With the increasing influence abroad of populist leaders with anti-immigrant agendas - who are winning power in countless nations around the world - we must create opportunities for our young people right here in Ghana, instead of planning to send them overseas to be mistreated by callous and often racist employers.

E-commerce represents a huge opportunity for the younger generations in our homeland Ghana.

A creative way to help them leverage  online opportunities would be to get all the telcos in Ghana to commit to helping honest and  law-abiding young people who establish e-commerce start-ups - by giving them special data-packages that are truly affordable for their online businesses: as well as sponsoring  workshops and mentorship programmes for such enterprising young Ghanaians in the first year they commence their online businesses.

Many young people in  Ghana are unaware that they can actually buy locally produced goods to sell in their own shops on online e-commerce platforms such as Zulily, Etsy, Shopify and Noonday Collection, for example.

Surely,  the telcos in Ghana can come together and collaborate with those online e-commerce platforms, to find ways of making mobile money payments sent directly to smartphones in Ghana from buyers around the world more user-friendly and seamless throughout their networks?

Ditto establish swift protocols for  those e-commerce platforms to  be able to block, blacklist and report fraudsters amongst those online Ghanaian shopkeepers who swindle their customers to the Ghana Police Service?

Above all, if e-commerce is to flourish in Ghana and help to create an entrepreneurial culture amongst Ghana's younger generations, the telcos need to do more to help the security agencies to apprehend and prosecute those rogues who have made Ghana a global superpower in online fraud.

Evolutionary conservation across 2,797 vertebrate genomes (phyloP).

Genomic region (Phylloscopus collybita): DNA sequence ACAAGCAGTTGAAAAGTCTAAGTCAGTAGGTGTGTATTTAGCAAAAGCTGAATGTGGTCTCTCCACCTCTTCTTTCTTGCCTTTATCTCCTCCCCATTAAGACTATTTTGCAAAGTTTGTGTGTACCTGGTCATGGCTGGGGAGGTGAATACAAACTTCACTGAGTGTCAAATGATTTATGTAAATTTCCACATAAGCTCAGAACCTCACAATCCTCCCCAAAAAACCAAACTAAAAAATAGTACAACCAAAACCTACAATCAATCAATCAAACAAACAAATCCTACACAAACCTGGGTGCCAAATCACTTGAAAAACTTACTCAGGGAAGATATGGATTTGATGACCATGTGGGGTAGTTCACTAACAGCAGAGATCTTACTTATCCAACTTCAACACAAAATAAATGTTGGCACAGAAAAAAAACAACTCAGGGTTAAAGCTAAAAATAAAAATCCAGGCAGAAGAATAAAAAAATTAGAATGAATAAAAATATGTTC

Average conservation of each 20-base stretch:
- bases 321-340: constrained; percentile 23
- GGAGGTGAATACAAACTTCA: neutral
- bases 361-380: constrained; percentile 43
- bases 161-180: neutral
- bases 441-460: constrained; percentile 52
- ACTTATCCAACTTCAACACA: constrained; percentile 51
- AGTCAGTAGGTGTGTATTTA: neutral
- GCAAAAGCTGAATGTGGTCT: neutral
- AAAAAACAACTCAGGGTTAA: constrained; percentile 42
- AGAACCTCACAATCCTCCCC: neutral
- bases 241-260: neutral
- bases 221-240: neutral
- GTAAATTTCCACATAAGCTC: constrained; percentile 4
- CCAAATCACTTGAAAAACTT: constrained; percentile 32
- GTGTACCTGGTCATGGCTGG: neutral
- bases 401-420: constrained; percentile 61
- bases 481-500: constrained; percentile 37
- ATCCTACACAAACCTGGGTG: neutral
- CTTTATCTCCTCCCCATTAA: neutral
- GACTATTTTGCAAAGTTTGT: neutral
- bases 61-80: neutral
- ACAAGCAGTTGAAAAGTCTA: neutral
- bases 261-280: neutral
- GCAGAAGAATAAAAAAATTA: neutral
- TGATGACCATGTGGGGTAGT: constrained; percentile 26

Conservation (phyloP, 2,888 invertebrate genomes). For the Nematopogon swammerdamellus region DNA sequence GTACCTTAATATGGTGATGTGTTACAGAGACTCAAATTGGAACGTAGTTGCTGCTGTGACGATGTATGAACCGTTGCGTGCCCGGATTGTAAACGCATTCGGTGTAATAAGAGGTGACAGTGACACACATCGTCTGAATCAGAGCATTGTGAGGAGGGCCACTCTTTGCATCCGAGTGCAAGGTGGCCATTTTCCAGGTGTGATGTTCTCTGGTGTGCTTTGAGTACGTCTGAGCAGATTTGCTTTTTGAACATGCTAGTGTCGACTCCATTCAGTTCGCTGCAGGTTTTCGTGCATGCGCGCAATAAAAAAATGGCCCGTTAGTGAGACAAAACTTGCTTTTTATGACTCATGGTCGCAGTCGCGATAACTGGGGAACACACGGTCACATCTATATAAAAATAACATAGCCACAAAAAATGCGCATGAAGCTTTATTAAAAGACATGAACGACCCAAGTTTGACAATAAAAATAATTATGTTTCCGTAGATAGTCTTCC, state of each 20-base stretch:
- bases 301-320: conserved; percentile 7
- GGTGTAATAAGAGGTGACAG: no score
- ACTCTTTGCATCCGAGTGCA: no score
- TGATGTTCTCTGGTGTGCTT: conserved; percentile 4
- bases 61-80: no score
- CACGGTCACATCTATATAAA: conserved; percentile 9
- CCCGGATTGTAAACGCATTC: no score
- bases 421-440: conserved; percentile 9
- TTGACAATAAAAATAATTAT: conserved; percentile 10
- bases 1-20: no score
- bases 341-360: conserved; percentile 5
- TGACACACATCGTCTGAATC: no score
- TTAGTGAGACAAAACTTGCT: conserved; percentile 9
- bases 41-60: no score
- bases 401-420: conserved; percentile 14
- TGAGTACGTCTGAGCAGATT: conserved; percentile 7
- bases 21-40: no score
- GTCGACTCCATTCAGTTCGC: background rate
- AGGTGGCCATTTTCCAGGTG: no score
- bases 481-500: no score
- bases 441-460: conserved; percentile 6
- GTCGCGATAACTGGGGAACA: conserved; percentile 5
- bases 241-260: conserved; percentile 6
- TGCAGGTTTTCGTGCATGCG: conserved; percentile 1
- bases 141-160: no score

They can do so by financially supporting the operations of the cybercrime units of both the Ghana Police Service and the other security agencies - as well as paying for regular cutting-edge training courses to upgrade their cybersecurity skills.

After all,  the radio frequencies issued by the National Communications Authority (NCA) to telcos in Ghana, are a valuable public resource from which they make massive profits - once they recover their initial investments.

So society definitely has the right to demand that telcos in Ghana should contribute to the creation of an entrepreneurial culture amongst younger generation Ghanaians that way.

In the end, such help provided by the telcos to assist  young Ghanaians to leverage the global digital  economy, will enable such businesspeople  to spend even more cash purchasing bigger  data packages and making longer voice calls more frequently, will it not?

So it is definitely  in the financial self-interest of telcos here to help young people to start online digital businesses. Ultimately it will be good for their bottomlines and make their astonishing profits grow even bigger.

Finally, as a cautionary tale to our ruling elites about the perils of sending young people in Ghana abroad to work in menial jobs, we are posting a article about the tricks employed by some callous businesspeople in Saudi Arabia, to stop migrants they cheated from taking them to court.

Why put young Ghanaians at risk physically to face  such harrowing experiences in foreign killing fields,   by sending them abroad to work as "exported labourers" - because Ghana needs  more foreign remittances to bolster its economy?

Please read on:

"Saudi employer dumps workers in the desert to prevent court hearing

The alleged incident saw dozens of workers dropped off 200km from their accomodation

Staff Writer
Tuesday 28 March 2017

A company in Saudi reportedly dumped a group of Indian workers in the desert to prevent them from attending a labour court hearing.

Saudi Gazette reports that the 29 men worked for a maintenance and cleaning firm in the Eastern Province that was contracted by the Education Ministry to clean schools.

They had completed their two-year contract term with a basic monthly salary of SAR400 ($106.66) and food allowance of SAR250 ($66.66) and were wanting to return home, according to the publication.

After lodging a complaint with the labour office in Al-Ahsa, where they lived and worked, the men were told that their employer had agreed to fly them home and they boarded a bus with their luggage to fly back to India.

However, instead of being dropped off at Damman’s King Fahd International Airport they were left stranded 200km away in Safaniya in an apparent attempt to stop them from attending a scheduled court hearing.

“We have been cheated time and again. First it was in India and now here in the Kingdom. They told us to pack our luggage to fly to India, so we did the packing and boarded a bus for King Fahd International Airport in Dammam. Instead of taking us to the airport, they dumped us almost in the middle of desert,” employee Aqeelan Nagarajan was quoted as saying.